But such was the way of things.
There was no rest for the wicked.

Saturday, April 6, 2013

Rosewater Rumble, the aftermath

A couple of weeks back, Mark Rosewater, Magic's lead designer, ran a tournament of sorts: The Rosewater Rumble.
He asked all of his followers on his numerous social media outlets to pick their favorite set of the 16 sets he had been the lead designer for.
A bit boastful, yes, but I would brag too if I had made that much of an impact on the game.

Today I offer some of my own opinions on the outcome of the poll, how I voted et cetera.
Or I would have, had I remembered what I had to say, but it was three weeks ago, and in that time I've forgotten some of the undoubtedly profound things I had to say.

I guess I'm going to wing it.

I want to highlight some of the sets I favored and why.

In his personal reviews, Mark speaks somewhat pessimistically of Mirrodin and Urza's Destiny. And not for no reason, they were two of the most overpowered sets of all time. They ushered forth some of the most poorly developed cards of all time that turned tournament play into a stagnant wasteland of salty tears.

But I kind of liked that. yes, those sets had some really bad issues, but their poor development stands in stark contrast to most of Magic's history where tournament play always had some semblance of balance. I feel that the unique circumstances that lead to these sets being so broken also led them to be unique in all the best ways. So many cards, so many cool cards, from these sets simply would not have ever happened in a set with a tighter leash.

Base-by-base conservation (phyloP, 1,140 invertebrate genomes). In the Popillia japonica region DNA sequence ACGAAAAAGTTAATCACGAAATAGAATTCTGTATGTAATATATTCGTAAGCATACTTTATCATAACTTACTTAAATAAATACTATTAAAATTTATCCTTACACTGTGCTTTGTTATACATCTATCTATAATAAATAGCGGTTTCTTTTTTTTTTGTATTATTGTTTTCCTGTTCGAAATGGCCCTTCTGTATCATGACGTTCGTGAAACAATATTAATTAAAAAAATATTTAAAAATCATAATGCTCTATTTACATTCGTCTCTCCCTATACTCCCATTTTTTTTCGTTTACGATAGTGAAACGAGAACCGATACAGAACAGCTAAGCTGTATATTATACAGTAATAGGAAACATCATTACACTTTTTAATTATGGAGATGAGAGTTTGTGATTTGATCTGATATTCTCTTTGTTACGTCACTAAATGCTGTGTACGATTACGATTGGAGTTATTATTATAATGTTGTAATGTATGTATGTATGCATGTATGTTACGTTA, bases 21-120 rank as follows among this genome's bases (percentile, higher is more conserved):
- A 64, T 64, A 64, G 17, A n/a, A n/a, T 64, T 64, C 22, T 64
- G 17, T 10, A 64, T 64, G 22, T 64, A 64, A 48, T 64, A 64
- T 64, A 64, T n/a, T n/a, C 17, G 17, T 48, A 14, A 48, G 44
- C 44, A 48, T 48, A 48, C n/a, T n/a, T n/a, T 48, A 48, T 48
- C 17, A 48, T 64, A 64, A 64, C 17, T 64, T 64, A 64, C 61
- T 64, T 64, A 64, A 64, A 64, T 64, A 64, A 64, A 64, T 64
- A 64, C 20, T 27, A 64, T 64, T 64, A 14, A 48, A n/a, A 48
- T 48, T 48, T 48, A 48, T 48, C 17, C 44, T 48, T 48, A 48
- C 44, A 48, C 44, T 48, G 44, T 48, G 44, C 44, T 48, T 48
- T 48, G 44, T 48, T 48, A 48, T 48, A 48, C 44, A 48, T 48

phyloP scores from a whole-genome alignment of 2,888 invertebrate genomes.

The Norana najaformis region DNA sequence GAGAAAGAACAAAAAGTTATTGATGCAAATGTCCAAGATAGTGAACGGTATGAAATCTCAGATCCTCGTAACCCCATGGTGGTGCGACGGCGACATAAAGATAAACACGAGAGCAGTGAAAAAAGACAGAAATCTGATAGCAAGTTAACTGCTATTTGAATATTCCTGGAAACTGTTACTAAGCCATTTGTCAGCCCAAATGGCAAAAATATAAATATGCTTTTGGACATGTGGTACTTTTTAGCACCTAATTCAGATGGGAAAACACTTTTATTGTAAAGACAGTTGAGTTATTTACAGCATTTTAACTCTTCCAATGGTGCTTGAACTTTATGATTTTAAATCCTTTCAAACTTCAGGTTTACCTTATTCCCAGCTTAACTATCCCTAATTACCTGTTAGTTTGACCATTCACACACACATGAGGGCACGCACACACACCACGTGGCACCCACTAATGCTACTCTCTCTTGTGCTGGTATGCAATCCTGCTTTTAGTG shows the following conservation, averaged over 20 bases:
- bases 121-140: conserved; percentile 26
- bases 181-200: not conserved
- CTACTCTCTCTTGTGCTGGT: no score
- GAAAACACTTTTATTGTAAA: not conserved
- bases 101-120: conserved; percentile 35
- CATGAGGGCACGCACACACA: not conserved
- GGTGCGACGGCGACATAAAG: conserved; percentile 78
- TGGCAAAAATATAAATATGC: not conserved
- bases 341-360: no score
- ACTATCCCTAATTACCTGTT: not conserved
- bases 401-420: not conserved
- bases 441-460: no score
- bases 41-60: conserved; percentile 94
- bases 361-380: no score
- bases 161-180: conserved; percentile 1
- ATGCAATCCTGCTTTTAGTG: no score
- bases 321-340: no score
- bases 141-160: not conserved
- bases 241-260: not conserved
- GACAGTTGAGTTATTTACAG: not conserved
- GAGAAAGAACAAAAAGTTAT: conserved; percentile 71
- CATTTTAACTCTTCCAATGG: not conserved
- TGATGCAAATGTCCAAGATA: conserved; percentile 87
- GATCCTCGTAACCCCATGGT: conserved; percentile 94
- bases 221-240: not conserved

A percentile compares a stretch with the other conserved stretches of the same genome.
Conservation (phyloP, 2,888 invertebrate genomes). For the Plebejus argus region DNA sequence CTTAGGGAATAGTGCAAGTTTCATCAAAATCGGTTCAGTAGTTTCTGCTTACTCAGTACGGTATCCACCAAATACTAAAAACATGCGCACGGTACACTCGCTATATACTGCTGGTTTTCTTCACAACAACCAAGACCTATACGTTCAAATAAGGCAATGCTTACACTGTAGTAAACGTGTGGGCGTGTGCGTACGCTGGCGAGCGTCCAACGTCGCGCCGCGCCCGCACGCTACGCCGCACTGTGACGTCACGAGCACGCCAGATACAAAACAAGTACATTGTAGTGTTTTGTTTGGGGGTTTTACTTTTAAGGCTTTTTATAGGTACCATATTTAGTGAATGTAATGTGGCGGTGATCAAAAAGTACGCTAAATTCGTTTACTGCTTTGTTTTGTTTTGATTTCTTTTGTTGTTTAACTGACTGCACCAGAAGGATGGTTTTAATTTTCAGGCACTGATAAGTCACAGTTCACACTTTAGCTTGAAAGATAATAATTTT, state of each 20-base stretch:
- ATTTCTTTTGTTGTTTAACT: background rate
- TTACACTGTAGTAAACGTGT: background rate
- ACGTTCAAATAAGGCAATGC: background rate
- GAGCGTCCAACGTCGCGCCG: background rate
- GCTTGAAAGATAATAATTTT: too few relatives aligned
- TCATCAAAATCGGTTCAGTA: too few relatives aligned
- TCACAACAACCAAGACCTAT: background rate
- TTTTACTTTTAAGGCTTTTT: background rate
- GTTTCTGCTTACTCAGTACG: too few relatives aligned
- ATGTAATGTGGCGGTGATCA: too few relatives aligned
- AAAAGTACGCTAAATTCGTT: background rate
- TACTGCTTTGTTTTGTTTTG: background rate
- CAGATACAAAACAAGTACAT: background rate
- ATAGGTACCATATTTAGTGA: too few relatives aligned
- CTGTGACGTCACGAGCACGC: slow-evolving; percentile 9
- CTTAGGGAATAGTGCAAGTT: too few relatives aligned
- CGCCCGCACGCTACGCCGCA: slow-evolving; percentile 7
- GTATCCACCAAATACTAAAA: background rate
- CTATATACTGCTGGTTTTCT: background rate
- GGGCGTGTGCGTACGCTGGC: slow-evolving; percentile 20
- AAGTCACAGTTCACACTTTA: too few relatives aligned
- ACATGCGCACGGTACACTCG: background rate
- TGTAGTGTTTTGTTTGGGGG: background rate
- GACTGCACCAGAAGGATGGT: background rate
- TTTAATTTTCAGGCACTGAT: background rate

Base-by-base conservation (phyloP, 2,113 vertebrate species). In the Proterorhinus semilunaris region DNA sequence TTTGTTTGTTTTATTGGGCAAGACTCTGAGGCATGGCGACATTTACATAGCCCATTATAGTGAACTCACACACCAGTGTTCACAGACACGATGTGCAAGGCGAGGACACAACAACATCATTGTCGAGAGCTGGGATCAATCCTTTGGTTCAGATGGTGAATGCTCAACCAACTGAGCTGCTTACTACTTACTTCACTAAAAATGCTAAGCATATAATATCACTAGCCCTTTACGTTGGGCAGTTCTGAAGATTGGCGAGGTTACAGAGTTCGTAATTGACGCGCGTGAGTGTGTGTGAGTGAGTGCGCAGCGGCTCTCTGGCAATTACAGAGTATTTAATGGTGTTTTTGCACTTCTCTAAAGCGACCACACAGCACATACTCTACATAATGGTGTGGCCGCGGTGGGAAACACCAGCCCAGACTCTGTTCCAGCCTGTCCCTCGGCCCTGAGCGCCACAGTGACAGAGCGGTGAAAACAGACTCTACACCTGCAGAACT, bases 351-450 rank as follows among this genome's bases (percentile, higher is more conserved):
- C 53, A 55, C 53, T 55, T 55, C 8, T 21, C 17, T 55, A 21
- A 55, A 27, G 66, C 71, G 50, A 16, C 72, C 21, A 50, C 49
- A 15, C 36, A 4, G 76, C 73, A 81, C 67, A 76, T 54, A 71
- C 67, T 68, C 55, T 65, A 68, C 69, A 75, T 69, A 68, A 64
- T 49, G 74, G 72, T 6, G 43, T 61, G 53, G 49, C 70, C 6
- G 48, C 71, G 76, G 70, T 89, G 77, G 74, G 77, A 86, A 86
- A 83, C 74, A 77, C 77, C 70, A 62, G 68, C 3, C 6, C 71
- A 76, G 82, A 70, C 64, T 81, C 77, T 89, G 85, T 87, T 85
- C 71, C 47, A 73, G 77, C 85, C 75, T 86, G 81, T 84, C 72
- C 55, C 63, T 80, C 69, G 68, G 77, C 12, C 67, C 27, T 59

I also personally voted very high for Shadowmoor and Eventide. I started playing just after Shards of Alara was released, so everyone I played with at the beginning had loads of decks full of hybrid cards. I came to play with and against a ton of the cardpool from the two sets, and even as my tastes and skills matured, I always had a soft spot for the sets. It seemed to me that as some quirk of hybrid design that the two sets had fewer cards that most players colloquially referred to as "limited chaffe", cards that are playable in limited, but pretty much nowehre else.

That's pretty much it.
Those are the only opinions I had that stood apart from the standard.

What did you think of the results of the Rosewater Rumble?
Why did you like or dislike the design of the various sets in it?

I'd love to hear what you think about it!